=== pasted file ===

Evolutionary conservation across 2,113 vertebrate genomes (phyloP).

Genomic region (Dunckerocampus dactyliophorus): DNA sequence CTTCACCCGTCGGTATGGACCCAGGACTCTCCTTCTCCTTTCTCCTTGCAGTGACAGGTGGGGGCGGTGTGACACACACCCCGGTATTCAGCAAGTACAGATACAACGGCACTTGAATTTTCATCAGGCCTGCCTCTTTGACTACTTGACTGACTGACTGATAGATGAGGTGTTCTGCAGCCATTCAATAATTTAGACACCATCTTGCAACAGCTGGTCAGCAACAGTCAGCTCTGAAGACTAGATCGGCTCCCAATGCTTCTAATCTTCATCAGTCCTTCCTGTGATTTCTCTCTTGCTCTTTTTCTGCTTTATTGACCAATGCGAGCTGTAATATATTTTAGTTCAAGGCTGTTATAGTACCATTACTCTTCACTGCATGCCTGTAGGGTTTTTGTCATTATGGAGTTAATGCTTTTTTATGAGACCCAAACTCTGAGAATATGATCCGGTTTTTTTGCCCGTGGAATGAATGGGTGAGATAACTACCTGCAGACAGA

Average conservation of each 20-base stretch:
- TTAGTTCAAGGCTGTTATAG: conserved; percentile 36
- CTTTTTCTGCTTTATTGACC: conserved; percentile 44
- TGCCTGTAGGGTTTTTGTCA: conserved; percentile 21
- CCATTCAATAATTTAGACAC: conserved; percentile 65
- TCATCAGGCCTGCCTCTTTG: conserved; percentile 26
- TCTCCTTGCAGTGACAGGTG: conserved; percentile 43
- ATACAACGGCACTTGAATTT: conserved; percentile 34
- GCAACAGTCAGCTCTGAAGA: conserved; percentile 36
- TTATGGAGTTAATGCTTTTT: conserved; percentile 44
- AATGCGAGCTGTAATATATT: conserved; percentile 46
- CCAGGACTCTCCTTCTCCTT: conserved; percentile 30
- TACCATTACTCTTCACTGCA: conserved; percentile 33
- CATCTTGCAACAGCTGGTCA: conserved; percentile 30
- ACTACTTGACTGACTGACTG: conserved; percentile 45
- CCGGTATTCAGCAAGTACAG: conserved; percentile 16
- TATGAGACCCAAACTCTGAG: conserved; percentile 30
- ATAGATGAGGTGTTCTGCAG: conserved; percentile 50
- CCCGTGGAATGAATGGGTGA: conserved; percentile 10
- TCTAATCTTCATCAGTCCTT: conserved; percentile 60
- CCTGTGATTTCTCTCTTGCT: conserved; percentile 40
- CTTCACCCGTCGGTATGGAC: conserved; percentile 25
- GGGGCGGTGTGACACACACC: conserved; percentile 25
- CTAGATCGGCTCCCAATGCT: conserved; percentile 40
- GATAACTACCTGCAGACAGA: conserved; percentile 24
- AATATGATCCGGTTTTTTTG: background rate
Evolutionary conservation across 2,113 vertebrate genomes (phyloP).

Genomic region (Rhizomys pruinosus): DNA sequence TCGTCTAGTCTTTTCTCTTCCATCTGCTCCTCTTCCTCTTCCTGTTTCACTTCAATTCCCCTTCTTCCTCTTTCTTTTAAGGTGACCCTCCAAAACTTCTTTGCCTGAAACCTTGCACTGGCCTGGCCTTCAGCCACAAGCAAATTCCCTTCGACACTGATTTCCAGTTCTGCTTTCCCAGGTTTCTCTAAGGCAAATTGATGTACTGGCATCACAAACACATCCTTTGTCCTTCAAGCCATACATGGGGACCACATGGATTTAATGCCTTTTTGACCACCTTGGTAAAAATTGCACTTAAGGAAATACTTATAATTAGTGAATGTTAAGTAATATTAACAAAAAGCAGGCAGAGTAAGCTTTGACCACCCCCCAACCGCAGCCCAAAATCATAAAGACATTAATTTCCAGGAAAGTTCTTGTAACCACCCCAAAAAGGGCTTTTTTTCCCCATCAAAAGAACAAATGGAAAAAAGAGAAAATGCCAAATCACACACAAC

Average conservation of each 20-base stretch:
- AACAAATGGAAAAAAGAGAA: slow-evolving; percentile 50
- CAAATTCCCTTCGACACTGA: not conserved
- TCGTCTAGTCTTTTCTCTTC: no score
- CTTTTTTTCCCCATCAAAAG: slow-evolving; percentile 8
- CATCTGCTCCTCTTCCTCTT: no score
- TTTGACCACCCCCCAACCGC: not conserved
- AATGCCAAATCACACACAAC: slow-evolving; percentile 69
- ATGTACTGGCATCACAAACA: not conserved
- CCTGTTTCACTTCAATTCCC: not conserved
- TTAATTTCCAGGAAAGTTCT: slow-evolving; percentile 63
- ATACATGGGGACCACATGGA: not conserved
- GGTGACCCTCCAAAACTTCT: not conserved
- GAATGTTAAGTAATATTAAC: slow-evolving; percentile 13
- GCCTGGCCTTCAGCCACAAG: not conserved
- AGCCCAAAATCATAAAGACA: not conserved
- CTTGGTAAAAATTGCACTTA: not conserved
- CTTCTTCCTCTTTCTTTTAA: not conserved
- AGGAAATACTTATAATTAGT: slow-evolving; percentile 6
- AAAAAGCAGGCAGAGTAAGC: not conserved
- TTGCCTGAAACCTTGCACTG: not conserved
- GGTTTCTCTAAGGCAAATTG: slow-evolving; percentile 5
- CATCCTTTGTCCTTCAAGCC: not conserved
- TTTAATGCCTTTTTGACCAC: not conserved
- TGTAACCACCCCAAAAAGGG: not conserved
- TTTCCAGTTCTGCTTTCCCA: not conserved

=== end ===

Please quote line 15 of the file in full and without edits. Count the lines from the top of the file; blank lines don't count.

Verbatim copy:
- TACCATTACTCTTCACTGCA: conserved; percentile 33